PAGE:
Ketamine: How, when, why, and why not for Maine EMS Providers

Ketamine: How, when, why, and why not for Maine EMS Providers

Although opiates and benzodiazepines have been mainstay medications for managing pain and anxiety in emergency medicine and EMS, both classes come with significant risk, particularly when it comes to the risk of respiratory depression.  Additionally, as with any “one-trick pony,” the EMS provider who could not manage a patient’s pain or anxiety with those two classes of medications is often left without suitable alternatives.

For this reason, the Medical Directions and Practice Board will be adding ketamine to the 2017 protocols as an alternate agent in select protocols.  Specifically, it will be available for management of anxiety and agitation in the patient undergoing non-invasive positive pressure ventilation (insert ventilation protocol name/number here), as an alternative or adjunct agent for the management of acute pain in many conditions (insert pain management protocol name/number here), and as an adjunct agent for the management of the patient with agitated (excited) delirium who poses a threat to himself (insert ED protocol name/number here).

Ketamine has some unique attributes that makes it a useful tool for EMS providers.  Unless a large dose is pushed quickly IV, it rarely causes respiratory depression, even when given in the highest doses.  It is effective through almost any route.  It actually increases heart rate and blood pressure rather than causing the cardiovascular depression seen with opioids.  In short, it treats pain and anxiety in one package without causing respiratory or cardiovascular depression.  Historically there was a belief that it was contraindicated in patients with head injuries or other potential causes of increased intracranial pressure but this has been disproven and there are now many head injury centers that use ketamine preferentially as a sedating agent.

Ketamine is not without its issues.  Nausea and vomiting are typical at sedating doses and may occur even with subsedating doses.  It can cause hypersalivation (really drooly patients), potentially requiring some suctioning in a patient who has an altered mental status (although a conversation with OLMC for a little dose of atropine can address this).  It is a derivative of phencyclidine (PCP) and patients may experience mild agitation and disassociative hallucinations.  Although this typically happens only with sedating doses, anecdotal reports suggest patients using long term sedating agents such as benzodiazepines, opioids, or other psychoactive drugs of abuse may experience dissasicative effects even at pain / anxiolysis dosing.  The hypertension and tachycardia that ketamine produces may cause increased myocardial oxygen demand and, unfortunately, actually causes a decrease in myocardial contractility so it is poorly suited for patients with cardiovascular emergencies.  Finally, many emergency departments and emergency clinicians are relatively inexperienced with the use of ketamine in subdiasosciative doses and may not be comfortable with EMS use of the medication for a patient they will subsequently be managing.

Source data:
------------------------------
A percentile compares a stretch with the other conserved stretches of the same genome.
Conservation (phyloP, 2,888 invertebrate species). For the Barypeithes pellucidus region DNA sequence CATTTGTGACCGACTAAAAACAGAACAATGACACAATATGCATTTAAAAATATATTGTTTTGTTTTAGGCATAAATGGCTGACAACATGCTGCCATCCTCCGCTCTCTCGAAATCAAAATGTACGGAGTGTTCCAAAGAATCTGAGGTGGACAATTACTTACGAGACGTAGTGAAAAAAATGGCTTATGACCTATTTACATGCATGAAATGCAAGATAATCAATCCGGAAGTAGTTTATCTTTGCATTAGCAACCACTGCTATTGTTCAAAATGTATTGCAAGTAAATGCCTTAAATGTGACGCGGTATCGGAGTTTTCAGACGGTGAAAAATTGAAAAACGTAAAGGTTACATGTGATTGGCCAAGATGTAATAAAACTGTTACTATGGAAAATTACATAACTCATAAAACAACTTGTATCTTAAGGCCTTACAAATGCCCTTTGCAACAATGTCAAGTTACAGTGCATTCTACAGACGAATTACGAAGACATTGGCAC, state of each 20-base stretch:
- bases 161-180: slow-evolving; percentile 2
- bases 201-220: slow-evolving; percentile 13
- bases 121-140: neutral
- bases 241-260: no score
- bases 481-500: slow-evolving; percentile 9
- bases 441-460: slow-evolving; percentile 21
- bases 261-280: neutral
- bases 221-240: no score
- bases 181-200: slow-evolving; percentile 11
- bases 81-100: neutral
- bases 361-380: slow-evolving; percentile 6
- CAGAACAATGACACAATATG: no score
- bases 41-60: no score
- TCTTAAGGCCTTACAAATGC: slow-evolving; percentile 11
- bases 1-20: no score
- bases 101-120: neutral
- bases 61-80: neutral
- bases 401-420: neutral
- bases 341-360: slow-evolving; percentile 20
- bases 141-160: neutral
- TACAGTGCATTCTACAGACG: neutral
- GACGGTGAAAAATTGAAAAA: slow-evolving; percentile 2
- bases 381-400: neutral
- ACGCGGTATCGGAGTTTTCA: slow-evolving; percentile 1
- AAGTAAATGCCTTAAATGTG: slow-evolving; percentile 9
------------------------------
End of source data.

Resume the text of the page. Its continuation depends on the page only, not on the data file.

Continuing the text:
For many providers, this is an agent they’ve never used or been exposed to before.  Therefore, an introduction to the medication is in order.

Generic name Ketamine

Class: Disassociative anesthetic, non-opiod analgesic, anxiolytic

Maine EMS approved routes of administration:  IV, IM, IN

How supplied:  200 mg as a 20 ml vial of a 10 mg / ml concentration, 500mg as a 10 ml vial of a 50 mg / ml concentration, and 500-100 mg as a 5 or 10 ml vial of a 100 mg / ml concentration.  The 100mg/ml concentration is most suitable for IM administration but it is challenging to draw up the appropriate doses for IV/IN pain or anxiety dosing given how small the volume will be. The 50 mg / ml concentration will be easiest to administer for pain and anxiolysis and the volumes will be appropriate for IN administration but the IM dosing for agitated delirium may require two separate injections at different sites.  The MDPB recognizes services will have available what their pharmacy partners supply and agencies should plan accoridngly.

Dosing:

Pain:

  • IV: 0.2 mg / kg to a maximum single dose of 25 mg repeated every 15 minutes as needed to a maximum cumulative dose of 1 mg / kg
  • IN:  0.5 mg / kg to a maximum single dose of 25 mg, may repeat 0.25 mg / kg to a maximum dose of 25 mg once in 15 minutes as needed

Anxiety associated with NIPPV:

  • IV: 0.2 mg / kg to a maximum single dose of 25 mg repeated once in 5 minutes  as needed
  • IM: 0.4 mg / kg to a maximum single dose of 50 mg repeated once in 5 minutes  as needed

Agitated Delerium:

  • IM:  4 mg / kg IM once

Contraindications:

Any medical condition in which an increase in blood pressure or heart rate would be hazardous, infants less than 3 months of age, and any patient with known or suspected schizophrenia.  Use with caution in any patient with a cardiovascular emergency.

Common Adverse Reactions:

Note:  These are typically seen at sedation doses (greater than 2 mg / kg), not at analgesic or anxiolytic doses:  Sedation, agitation, irrational behavior, increased blood pressure, increased pulse rate, non-epileptic tonic-clonic movements, nausea and vomiting, laryngospasm, and respiratory depression / arrest (if sedation doses are administered as an IV bolus)

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